I read about stars and planets, looked nearly every night at one or more of them in the sky and listened in class as we talked about them and about the physics and math that lie behind the science of astronomy. I imagine it was my study of astronomy that led me to my years-long passion for science fiction. And – as I demonstrated above with the names of the four largest moons of Jupiter – much of that has stayed with me for nearly forty years.

I guess that shouldn’t surprise me. But it did last evening as I thought about Orion. In my head I named the stars of the constellation: Betelgeuse, Rigel, Bellatrix and Saiph in the main rectangle, and in the belt, the three stars with names bestowed on them long ago – as were many other stars’ names – by Arabian astronomers wandering the desert: Alnilam, Alnitak and Mintaka. Strange-sounding names for something we can see every night, if we only tilt our heads to the sky.

I know where my telescope is. It’s in the basement, in its original box. Something broke on the tripod a few years ago, and I’d have to have it repaired to be able to scan the skies again. I might do that.

A Six-Pack of Stars
“Stars in Heaven” by Comfortable Chair from Comfortable Chair, 1968

“Song of the Stars” by Dead Can Dance from Spiritchaser, 1996

“Everybody Is A Star” by Sly & the Family Stone, Epic 10555, 1970

“I Found Her In A Star” by the Guess Who from Wheatfield Soul, 1969

“I’m In Love With A German Film Star” by the Passions, Polydor POSP 222 (UK), 1981

“Good Morning, Starshine” by Oliver, Jubilee 5659, 1969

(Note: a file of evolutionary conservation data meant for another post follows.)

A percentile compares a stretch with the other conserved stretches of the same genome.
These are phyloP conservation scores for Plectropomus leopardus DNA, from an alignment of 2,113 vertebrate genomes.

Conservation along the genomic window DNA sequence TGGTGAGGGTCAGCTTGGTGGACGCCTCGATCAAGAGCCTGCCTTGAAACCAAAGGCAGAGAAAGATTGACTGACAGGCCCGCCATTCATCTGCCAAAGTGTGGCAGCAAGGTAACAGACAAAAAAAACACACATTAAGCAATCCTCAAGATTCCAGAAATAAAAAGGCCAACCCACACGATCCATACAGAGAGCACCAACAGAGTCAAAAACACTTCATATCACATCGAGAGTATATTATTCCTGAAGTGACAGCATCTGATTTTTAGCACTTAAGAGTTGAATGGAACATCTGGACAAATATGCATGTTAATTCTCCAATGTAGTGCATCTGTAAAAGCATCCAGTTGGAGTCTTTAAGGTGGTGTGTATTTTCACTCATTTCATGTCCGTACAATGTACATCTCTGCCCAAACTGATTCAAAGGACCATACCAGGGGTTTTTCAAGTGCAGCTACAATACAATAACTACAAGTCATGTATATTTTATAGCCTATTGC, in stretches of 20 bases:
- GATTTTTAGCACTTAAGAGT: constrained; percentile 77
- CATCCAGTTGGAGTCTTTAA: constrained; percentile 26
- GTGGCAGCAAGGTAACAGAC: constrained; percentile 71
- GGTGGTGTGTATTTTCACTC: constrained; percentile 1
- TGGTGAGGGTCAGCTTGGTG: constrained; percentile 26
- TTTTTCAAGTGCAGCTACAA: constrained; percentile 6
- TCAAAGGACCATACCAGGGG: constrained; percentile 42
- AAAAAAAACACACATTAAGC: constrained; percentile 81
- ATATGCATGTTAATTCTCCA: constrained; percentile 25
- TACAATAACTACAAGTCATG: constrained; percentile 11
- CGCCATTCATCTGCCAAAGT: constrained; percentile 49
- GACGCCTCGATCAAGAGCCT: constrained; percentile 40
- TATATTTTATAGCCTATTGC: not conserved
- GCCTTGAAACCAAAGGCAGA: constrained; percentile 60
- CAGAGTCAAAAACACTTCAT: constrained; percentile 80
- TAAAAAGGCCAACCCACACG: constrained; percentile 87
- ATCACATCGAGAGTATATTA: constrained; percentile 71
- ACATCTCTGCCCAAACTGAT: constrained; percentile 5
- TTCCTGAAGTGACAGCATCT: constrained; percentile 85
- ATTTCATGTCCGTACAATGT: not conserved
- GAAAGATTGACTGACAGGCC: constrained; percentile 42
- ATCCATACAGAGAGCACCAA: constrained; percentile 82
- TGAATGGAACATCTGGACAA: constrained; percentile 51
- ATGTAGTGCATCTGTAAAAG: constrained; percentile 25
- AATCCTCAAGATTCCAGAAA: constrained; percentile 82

A few notes:

I don’t know much about Comfortable Chair. The group was a so-called psychedelic group from California, according to All-Music Guide and recorded only one album for Lou Adler’s Ode label, which – reading between the lines at AMG – wasn’t much of a label. The most significant thing about the album, AMG notes, is that its producers were Robbie Krieger and John Densmore of the Doors.

“Song of the Stars” is one of those long trance-like pieces mixing world music influences with what comes off – from a distance of twelve years – as sophomore year philosophy. Like most of the long pieces Dead Can Dance came up with, it can be interesting listening, but in the end, it seems a little hollow. As it played this morning, I was reminded of how some friends and I listened intently during our freshman year of college, trying hard to catch every nuance of the Doors’ long track, “The Soft Parade.” I think “Song of the Stars” should age better than “The Soft Parade” has.

As happens so often with songs from the winter of 1969-70, the first strains this morning of “Everybody is a Star” resurrected in my mind the old RCA radio that sat on my nightstand long ago. It offered through music the comfort and reassurance that I could endure junior year and that I really wasn’t any more of a dork than anyone else. “Everybody is a Star,” – the flipside of the No. 1 single “Thank You (Falettinme Be Mice Elf Again)” – might be the sweetest tune that Sly Stone and his pals ever offered up, and it’s a favorite of mine.